You see, God has a high tolerance level when we turn to him. I wonder if my prayers are too genteel, too hesitant, too polite. We can never ask too much, or too often. Learn to take risks in your prayers. There is a persistent rudeness, a slightly stubborn kind of praying, a righteous impedance that God hears.

Think of Luke 18:1-8, that parable where the the judge and the persistent widow are meeting and the judge says in verse five of Luke 18,

“Yet because this widow keeps bothering me, I will give her justice.”

Luke 18:5

You see here it was her persistence that won the judge’s heart over and the judge even called it “bothering me” because this widow keeps bothering him. You can bother God. That’s okay. I call these kinds of prayers “prayers that push” and I use the word “push” to symbolize Pray Until Something Happens. P-U-S-H. Pushy prayers. Pray Until Something Happens. Take your stand on the walls of your own personal Jerusalem and pray, pray strong, persistent prayers. Pray pushy prayers. Pray until God has established his kingdom on earth forever.

How To Pray

Now, in this time of teaching, let’s answer the question, how to pray. You know, I think it can be easy to begin a pattern of prayer. But it’s hard for me to sustain it. Why do you think that is so? Why is it hard? Why do I lose heart and give up?

Well, sometimes I’m just overwhelmed with the details of my life. My schedule is too full to set aside time for prayer with purposeful intent. Sometimes I tell myself, I’m too busy today, I’ve got so much to do. I don’t have time for this spiritual labor. I’ll get to it later. But then later never comes. Another reason that I sometimes lose heart and give up is that I sometimes don’t see it working. Has God really heard me? Does he really care about my little life? The Psalmist felt this way in Psalm 13:1 where he says,

“How long Oh, Lord, will you forget me forever? How long would you hide your face from me?”

Psalm 13:1

And sometimes, I just don’t know how to do it. Prayer aids, such as books, or daily prayer emails can help. Again, let me say how helpful I have found Beth Moore’s Praying God’s Word, oh, what a wonderful resource. A prayer journal or notebook, as we discussed last week can also be very helpful.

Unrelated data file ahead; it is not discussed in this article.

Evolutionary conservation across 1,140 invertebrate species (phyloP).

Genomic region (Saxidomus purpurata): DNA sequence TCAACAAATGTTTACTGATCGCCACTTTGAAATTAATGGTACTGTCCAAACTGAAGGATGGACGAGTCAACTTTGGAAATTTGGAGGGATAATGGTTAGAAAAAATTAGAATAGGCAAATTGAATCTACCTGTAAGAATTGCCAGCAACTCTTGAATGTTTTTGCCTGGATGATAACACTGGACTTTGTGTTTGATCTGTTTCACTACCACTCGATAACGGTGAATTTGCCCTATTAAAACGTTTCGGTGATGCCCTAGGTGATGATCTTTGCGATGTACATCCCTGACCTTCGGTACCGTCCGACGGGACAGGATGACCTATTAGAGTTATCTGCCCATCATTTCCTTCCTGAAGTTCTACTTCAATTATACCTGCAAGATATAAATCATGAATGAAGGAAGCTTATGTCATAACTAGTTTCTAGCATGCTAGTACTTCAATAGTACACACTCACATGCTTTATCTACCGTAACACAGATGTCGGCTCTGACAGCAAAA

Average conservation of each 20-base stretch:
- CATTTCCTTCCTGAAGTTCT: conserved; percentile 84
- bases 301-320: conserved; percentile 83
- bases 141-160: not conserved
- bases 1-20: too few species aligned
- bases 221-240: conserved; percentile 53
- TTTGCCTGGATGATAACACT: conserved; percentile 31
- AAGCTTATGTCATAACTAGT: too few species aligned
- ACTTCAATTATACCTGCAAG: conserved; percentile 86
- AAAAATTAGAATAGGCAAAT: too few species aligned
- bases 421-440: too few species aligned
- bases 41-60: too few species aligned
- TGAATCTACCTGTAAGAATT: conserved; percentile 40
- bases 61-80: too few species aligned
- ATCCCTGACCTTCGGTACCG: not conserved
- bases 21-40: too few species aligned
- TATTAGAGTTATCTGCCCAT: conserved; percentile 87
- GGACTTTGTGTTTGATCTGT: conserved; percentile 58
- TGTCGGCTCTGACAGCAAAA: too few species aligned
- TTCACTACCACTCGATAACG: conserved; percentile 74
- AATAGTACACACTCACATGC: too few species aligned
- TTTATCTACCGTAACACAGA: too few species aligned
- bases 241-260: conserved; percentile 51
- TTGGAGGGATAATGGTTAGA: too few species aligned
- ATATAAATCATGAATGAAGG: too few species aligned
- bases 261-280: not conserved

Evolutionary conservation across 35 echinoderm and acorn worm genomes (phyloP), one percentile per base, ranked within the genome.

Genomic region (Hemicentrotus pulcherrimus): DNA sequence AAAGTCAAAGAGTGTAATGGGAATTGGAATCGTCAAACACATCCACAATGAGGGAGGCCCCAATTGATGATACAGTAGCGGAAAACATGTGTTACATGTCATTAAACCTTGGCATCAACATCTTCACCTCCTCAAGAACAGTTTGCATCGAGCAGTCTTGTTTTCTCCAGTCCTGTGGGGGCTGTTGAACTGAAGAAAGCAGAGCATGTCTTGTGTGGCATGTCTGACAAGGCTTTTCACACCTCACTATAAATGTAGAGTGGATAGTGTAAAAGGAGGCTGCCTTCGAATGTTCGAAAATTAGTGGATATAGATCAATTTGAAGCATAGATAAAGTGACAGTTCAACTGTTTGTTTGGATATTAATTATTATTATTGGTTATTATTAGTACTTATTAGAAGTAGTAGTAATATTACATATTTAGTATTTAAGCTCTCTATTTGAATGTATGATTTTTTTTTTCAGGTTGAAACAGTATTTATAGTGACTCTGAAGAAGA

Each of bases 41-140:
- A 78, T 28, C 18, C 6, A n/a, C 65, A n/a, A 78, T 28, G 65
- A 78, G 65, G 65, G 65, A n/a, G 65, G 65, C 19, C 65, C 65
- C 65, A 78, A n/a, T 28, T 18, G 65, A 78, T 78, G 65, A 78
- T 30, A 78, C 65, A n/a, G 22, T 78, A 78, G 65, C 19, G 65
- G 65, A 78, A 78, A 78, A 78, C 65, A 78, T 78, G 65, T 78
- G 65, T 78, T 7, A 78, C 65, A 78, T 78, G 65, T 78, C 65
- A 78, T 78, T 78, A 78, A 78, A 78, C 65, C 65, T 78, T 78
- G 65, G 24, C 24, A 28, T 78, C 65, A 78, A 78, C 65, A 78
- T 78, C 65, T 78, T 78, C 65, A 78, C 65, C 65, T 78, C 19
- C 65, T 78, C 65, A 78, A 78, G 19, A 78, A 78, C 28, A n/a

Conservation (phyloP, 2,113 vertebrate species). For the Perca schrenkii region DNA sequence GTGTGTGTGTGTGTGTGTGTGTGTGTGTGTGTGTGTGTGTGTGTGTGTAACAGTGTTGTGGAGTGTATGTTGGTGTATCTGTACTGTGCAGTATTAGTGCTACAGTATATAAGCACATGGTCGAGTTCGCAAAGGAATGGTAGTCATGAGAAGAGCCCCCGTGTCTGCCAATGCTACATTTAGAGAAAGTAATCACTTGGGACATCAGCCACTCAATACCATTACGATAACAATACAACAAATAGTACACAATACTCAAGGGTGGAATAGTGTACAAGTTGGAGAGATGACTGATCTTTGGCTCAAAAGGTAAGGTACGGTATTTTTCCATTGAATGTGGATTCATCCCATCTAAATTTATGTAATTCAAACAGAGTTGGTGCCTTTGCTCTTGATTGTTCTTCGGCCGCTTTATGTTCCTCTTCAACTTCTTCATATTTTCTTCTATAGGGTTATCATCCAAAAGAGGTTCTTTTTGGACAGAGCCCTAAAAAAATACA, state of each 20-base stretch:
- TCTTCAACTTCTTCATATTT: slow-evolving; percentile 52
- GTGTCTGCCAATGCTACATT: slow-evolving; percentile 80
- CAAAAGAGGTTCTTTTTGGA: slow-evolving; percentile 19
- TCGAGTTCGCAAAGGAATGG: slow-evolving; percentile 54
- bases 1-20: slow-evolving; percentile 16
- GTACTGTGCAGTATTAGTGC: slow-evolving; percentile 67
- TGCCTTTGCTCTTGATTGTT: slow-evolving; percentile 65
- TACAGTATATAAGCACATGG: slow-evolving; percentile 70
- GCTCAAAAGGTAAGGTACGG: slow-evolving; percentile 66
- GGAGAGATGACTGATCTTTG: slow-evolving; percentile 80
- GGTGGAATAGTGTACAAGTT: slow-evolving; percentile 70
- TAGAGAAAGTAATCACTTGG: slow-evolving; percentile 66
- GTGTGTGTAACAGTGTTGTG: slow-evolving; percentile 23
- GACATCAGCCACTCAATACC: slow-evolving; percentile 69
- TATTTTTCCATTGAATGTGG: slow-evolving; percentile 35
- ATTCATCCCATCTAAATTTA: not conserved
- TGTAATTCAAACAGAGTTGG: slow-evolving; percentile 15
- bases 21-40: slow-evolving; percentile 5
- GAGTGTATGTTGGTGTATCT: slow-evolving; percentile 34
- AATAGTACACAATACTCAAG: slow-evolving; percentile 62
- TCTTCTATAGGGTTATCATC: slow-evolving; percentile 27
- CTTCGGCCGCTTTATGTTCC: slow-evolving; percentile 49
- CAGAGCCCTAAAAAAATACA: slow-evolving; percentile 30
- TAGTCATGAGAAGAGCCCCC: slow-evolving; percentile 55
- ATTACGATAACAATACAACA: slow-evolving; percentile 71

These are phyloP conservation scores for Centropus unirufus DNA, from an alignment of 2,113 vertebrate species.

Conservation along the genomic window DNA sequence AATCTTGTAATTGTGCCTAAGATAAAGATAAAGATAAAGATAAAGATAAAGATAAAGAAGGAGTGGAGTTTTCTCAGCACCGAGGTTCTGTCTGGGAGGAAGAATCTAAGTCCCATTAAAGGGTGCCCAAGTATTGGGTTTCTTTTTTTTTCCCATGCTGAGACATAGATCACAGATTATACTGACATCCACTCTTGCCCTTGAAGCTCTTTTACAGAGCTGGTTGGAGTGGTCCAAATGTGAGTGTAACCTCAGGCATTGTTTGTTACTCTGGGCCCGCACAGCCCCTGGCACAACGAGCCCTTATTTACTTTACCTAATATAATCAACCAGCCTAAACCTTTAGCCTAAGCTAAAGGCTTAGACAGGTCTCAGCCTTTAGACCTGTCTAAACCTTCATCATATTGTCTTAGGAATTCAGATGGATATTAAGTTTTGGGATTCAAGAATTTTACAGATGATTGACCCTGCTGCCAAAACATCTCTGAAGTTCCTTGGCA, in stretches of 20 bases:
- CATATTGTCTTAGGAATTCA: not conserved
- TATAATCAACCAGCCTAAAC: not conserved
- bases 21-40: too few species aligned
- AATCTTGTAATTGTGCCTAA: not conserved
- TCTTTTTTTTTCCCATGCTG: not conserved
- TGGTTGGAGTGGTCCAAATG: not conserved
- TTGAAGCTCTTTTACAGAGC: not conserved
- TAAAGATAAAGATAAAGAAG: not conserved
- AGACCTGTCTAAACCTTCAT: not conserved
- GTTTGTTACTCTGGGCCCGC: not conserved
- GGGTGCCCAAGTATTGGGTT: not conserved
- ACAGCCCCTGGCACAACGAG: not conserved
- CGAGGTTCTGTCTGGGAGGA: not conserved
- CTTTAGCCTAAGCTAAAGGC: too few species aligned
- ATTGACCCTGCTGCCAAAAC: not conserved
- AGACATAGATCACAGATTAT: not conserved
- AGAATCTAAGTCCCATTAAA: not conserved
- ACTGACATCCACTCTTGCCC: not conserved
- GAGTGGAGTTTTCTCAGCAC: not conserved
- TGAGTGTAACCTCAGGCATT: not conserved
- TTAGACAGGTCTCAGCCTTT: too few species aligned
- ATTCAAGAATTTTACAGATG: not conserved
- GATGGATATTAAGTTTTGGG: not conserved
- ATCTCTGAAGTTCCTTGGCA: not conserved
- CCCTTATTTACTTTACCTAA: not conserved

Acrostic #2: “ACTS”

Free Download: “The ACTS Acrostic”

The “ACTS” Acrostic can be a helpful tool for any Christian when they pray. The principles of Adoration, Confession, Thanksgiving, and Supplication can help us regain perspective and walk in forgiveness and faith each day of our lives.

Now, one final tool I want to mention in our our teaching time today is another popular acrostic. The acrostic is ACTS. Look at your handout. You see, prayer is really just two things, talking to God about him and talking to God about me and others. This acrostic helps me to engage in both. Each of the letters in the word ACTS stands for a kind of prayer.

A = Adoration

The A stands for adoration. In this kind of prayer, you tell God why you love and cherish him. Why do you prize and admire him? You can use passages like Colossians 1:15-20 and Revelation 4 and 5 to help you bring words of adoration to him. Hopefully you’ll read these passages in a little bit together to worship your father together.

C = Confession

And then confession, the C in ACTS stands for confession, confess your faith. Tell him what you believe. You can read aloud 1 Corinthians 15:1-4. The Lord is honored and worshiped when we confess to him what we believe. And then confess your sins. In your group, read aloud Psalm 38:18 and Psalm 32:1-5. Don’t let your sin stockpile up. Don’t play with them. Don’t entertain them in your heart. When the Lord brings our sins to mind, let’s be women who are quick to confess them, to repent and ask him to help us turn away from them.

T = Thanksgiving

So we have adoration, confession. I’m going through this quickly now. But you can turn off the podcast as you want or at the end and practice this together. Adoration, confession and thanksgiving. Learn to say thank you to your father. Read Psalm 100:4 and Psalm 107:8-9. Let’s be women who are quick to thank the Lord. Read 1 Thessalonians 5:16-18 and discuss what is the word “this” pointing to in these verses. For this is the will of God. Oh, let’s learn to say thank you to God.

S = Supplication

And then finally, supplication. This is where we talk to God about our needs and the needs of others. I mean, actually, this is the kind of prayer I’m best in because I’m so needy, I’m sorry to admit that but it’s true. Now, I want you to ask the members of your group, as you go through this page, to read aloud the following verses that you see listed there. Psalm 107:6, Psalm 107:13, Psalm 107:19-20, Psalm 28:1-2.

When we pray, we can ask largely. Read 1 Chronicles 14:10. We can pray for the lost world. We can pray for authorities. Read 1 Timothy 2:1-4. We can pray with intensity. The Lord also kindly reminds us it’s proper and right to pray for our own needs as well. Read Matthew 6:11. Note how it says, “Give us our daily bread.” The Lord taught us to pray that way. He taught us to pray prayers of supplication.

One of the Boldest Prayers in the Bible